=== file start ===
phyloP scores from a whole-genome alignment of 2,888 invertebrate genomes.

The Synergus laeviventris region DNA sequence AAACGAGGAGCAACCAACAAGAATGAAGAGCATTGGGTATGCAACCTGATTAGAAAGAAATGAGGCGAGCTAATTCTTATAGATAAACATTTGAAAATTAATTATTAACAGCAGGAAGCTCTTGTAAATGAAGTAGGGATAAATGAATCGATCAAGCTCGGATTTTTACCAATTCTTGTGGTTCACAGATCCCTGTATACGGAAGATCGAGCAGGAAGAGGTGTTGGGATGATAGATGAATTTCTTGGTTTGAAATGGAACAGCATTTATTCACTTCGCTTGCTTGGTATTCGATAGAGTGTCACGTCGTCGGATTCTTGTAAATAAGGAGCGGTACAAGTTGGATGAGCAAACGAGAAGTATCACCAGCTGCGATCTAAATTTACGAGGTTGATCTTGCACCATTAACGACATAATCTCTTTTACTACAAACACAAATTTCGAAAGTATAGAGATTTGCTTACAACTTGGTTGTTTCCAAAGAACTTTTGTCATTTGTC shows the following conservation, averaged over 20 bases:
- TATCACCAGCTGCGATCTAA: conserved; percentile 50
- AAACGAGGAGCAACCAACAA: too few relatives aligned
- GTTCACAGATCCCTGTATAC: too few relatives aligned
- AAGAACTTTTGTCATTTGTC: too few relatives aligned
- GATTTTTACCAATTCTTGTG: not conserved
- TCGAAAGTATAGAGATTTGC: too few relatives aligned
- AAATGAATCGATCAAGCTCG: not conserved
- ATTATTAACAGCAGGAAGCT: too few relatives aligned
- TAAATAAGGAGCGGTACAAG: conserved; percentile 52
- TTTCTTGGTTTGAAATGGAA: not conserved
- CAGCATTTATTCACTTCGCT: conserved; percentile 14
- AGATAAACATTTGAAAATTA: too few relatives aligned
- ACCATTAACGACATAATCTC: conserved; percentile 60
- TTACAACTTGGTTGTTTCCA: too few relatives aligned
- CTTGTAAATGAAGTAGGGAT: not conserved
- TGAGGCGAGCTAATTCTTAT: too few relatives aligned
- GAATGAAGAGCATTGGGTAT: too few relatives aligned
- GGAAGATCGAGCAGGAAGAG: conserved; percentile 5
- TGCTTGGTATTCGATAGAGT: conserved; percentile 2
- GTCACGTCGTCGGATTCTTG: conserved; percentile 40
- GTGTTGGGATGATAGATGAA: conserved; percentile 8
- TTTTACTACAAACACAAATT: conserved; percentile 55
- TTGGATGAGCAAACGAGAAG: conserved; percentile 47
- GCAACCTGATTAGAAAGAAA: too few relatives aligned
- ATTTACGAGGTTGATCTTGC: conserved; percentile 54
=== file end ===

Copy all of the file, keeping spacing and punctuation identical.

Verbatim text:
phyloP scores from a whole-genome alignment of 2,888 invertebrate genomes.

The Synergus laeviventris region DNA sequence AAACGAGGAGCAACCAACAAGAATGAAGAGCATTGGGTATGCAACCTGATTAGAAAGAAATGAGGCGAGCTAATTCTTATAGATAAACATTTGAAAATTAATTATTAACAGCAGGAAGCTCTTGTAAATGAAGTAGGGATAAATGAATCGATCAAGCTCGGATTTTTACCAATTCTTGTGGTTCACAGATCCCTGTATACGGAAGATCGAGCAGGAAGAGGTGTTGGGATGATAGATGAATTTCTTGGTTTGAAATGGAACAGCATTTATTCACTTCGCTTGCTTGGTATTCGATAGAGTGTCACGTCGTCGGATTCTTGTAAATAAGGAGCGGTACAAGTTGGATGAGCAAACGAGAAGTATCACCAGCTGCGATCTAAATTTACGAGGTTGATCTTGCACCATTAACGACATAATCTCTTTTACTACAAACACAAATTTCGAAAGTATAGAGATTTGCTTACAACTTGGTTGTTTCCAAAGAACTTTTGTCATTTGTC shows the following conservation, averaged over 20 bases:
- TATCACCAGCTGCGATCTAA: conserved; percentile 50
- AAACGAGGAGCAACCAACAA: too few relatives aligned
- GTTCACAGATCCCTGTATAC: too few relatives aligned
- AAGAACTTTTGTCATTTGTC: too few relatives aligned
- GATTTTTACCAATTCTTGTG: not conserved
- TCGAAAGTATAGAGATTTGC: too few relatives aligned
- AAATGAATCGATCAAGCTCG: not conserved
- ATTATTAACAGCAGGAAGCT: too few relatives aligned
- TAAATAAGGAGCGGTACAAG: conserved; percentile 52
- TTTCTTGGTTTGAAATGGAA: not conserved
- CAGCATTTATTCACTTCGCT: conserved; percentile 14
- AGATAAACATTTGAAAATTA: too few relatives aligned
- ACCATTAACGACATAATCTC: conserved; percentile 60
- TTACAACTTGGTTGTTTCCA: too few relatives aligned
- CTTGTAAATGAAGTAGGGAT: not conserved
- TGAGGCGAGCTAATTCTTAT: too few relatives aligned
- GAATGAAGAGCATTGGGTAT: too few relatives aligned
- GGAAGATCGAGCAGGAAGAG: conserved; percentile 5
- TGCTTGGTATTCGATAGAGT: conserved; percentile 2
- GTCACGTCGTCGGATTCTTG: conserved; percentile 40
- GTGTTGGGATGATAGATGAA: conserved; percentile 8
- TTTTACTACAAACACAAATT: conserved; percentile 55
- TTGGATGAGCAAACGAGAAG: conserved; percentile 47
- GCAACCTGATTAGAAAGAAA: too few relatives aligned
- ATTTACGAGGTTGATCTTGC: conserved; percentile 54